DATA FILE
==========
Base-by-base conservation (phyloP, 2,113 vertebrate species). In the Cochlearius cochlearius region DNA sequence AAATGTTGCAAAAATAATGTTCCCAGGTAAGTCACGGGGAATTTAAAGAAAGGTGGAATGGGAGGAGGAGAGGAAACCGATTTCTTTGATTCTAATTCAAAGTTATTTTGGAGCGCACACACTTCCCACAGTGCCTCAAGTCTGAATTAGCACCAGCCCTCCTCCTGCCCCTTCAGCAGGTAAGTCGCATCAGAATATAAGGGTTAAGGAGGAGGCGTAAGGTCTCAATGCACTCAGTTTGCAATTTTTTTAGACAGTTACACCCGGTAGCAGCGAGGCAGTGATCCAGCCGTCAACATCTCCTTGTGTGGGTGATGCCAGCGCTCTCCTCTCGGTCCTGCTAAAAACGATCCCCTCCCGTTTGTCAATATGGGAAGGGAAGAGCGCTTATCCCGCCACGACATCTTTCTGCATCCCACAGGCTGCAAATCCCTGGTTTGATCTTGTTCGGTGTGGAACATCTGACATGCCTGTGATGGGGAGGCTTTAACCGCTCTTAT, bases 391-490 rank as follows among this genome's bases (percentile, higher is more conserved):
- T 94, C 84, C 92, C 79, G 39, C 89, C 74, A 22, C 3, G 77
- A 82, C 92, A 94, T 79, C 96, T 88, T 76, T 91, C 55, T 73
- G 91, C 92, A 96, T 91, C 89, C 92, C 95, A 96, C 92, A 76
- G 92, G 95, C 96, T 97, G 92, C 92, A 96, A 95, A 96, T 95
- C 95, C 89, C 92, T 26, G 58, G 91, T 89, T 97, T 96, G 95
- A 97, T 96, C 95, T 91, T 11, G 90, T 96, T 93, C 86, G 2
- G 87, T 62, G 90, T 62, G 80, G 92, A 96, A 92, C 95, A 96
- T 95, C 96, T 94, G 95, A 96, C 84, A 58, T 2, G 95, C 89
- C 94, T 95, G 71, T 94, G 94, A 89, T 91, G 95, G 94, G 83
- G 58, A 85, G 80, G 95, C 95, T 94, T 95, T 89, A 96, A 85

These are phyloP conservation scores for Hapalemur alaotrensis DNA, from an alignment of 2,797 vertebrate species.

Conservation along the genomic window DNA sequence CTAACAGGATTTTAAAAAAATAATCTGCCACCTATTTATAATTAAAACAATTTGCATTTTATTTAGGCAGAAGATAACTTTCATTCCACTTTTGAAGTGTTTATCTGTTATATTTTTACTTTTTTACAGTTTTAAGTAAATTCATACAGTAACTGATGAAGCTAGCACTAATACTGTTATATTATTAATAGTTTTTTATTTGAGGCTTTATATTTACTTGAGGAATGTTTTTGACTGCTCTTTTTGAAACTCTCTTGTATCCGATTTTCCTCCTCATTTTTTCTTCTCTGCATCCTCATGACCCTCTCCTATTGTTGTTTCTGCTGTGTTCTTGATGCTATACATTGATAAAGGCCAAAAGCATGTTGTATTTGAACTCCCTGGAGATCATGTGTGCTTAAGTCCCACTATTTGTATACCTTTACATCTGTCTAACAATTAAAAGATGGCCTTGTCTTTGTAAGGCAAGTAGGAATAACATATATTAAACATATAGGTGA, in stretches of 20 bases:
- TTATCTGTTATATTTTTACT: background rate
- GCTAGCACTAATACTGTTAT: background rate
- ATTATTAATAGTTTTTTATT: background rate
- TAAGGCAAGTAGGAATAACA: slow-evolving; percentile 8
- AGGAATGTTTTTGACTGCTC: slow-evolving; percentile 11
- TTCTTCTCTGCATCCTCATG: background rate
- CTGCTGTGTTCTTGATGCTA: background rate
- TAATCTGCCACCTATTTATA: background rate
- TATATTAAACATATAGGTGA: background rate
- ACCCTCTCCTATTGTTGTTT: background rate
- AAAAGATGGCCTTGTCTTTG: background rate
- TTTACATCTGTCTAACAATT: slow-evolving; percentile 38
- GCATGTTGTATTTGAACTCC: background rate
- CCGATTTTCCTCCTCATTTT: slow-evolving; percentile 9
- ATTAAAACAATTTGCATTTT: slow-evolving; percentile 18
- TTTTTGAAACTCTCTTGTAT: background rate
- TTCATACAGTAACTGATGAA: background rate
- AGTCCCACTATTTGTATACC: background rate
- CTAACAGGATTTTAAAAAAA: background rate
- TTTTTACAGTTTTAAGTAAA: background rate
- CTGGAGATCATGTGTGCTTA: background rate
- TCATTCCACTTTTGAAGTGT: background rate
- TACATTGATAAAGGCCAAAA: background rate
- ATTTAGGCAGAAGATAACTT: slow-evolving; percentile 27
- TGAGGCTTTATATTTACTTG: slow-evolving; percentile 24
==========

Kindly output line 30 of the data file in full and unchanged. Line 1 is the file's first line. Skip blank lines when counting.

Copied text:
- TTCATACAGTAACTGATGAA: background rate